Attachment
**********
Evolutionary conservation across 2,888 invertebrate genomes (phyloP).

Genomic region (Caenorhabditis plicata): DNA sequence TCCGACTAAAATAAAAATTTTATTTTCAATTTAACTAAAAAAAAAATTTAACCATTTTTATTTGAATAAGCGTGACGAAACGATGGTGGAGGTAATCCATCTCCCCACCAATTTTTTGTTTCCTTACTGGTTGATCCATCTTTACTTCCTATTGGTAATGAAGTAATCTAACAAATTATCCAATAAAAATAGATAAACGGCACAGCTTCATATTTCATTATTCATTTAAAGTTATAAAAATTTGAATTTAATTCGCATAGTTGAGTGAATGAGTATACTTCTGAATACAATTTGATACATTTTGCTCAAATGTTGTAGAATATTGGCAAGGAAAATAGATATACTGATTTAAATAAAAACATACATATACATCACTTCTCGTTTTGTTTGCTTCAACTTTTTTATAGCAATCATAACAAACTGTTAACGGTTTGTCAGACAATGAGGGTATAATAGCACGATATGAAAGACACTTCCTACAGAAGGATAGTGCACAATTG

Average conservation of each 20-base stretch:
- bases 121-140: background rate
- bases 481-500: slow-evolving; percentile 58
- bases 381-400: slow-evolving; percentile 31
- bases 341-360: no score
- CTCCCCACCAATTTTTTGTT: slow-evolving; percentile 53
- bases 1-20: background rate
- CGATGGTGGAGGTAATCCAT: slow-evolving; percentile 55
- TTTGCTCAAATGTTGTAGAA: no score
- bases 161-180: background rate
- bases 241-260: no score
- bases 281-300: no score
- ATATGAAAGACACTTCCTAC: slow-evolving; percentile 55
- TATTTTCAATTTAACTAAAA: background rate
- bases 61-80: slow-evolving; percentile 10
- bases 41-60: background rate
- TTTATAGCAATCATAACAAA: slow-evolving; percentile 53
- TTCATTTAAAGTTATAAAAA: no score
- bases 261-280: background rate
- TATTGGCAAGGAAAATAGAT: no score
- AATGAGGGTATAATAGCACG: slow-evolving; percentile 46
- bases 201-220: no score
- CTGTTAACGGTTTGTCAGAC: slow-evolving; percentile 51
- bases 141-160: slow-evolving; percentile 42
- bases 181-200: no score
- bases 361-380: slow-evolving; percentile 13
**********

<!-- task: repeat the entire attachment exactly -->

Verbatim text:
Evolutionary conservation across 2,888 invertebrate genomes (phyloP).

Genomic region (Caenorhabditis plicata): DNA sequence TCCGACTAAAATAAAAATTTTATTTTCAATTTAACTAAAAAAAAAATTTAACCATTTTTATTTGAATAAGCGTGACGAAACGATGGTGGAGGTAATCCATCTCCCCACCAATTTTTTGTTTCCTTACTGGTTGATCCATCTTTACTTCCTATTGGTAATGAAGTAATCTAACAAATTATCCAATAAAAATAGATAAACGGCACAGCTTCATATTTCATTATTCATTTAAAGTTATAAAAATTTGAATTTAATTCGCATAGTTGAGTGAATGAGTATACTTCTGAATACAATTTGATACATTTTGCTCAAATGTTGTAGAATATTGGCAAGGAAAATAGATATACTGATTTAAATAAAAACATACATATACATCACTTCTCGTTTTGTTTGCTTCAACTTTTTTATAGCAATCATAACAAACTGTTAACGGTTTGTCAGACAATGAGGGTATAATAGCACGATATGAAAGACACTTCCTACAGAAGGATAGTGCACAATTG

Average conservation of each 20-base stretch:
- bases 121-140: background rate
- bases 481-500: slow-evolving; percentile 58
- bases 381-400: slow-evolving; percentile 31
- bases 341-360: no score
- CTCCCCACCAATTTTTTGTT: slow-evolving; percentile 53
- bases 1-20: background rate
- CGATGGTGGAGGTAATCCAT: slow-evolving; percentile 55
- TTTGCTCAAATGTTGTAGAA: no score
- bases 161-180: background rate
- bases 241-260: no score
- bases 281-300: no score
- ATATGAAAGACACTTCCTAC: slow-evolving; percentile 55
- TATTTTCAATTTAACTAAAA: background rate
- bases 61-80: slow-evolving; percentile 10
- bases 41-60: background rate
- TTTATAGCAATCATAACAAA: slow-evolving; percentile 53
- TTCATTTAAAGTTATAAAAA: no score
- bases 261-280: background rate
- TATTGGCAAGGAAAATAGAT: no score
- AATGAGGGTATAATAGCACG: slow-evolving; percentile 46
- bases 201-220: no score
- CTGTTAACGGTTTGTCAGAC: slow-evolving; percentile 51
- bases 141-160: slow-evolving; percentile 42
- bases 181-200: no score
- bases 361-380: slow-evolving; percentile 13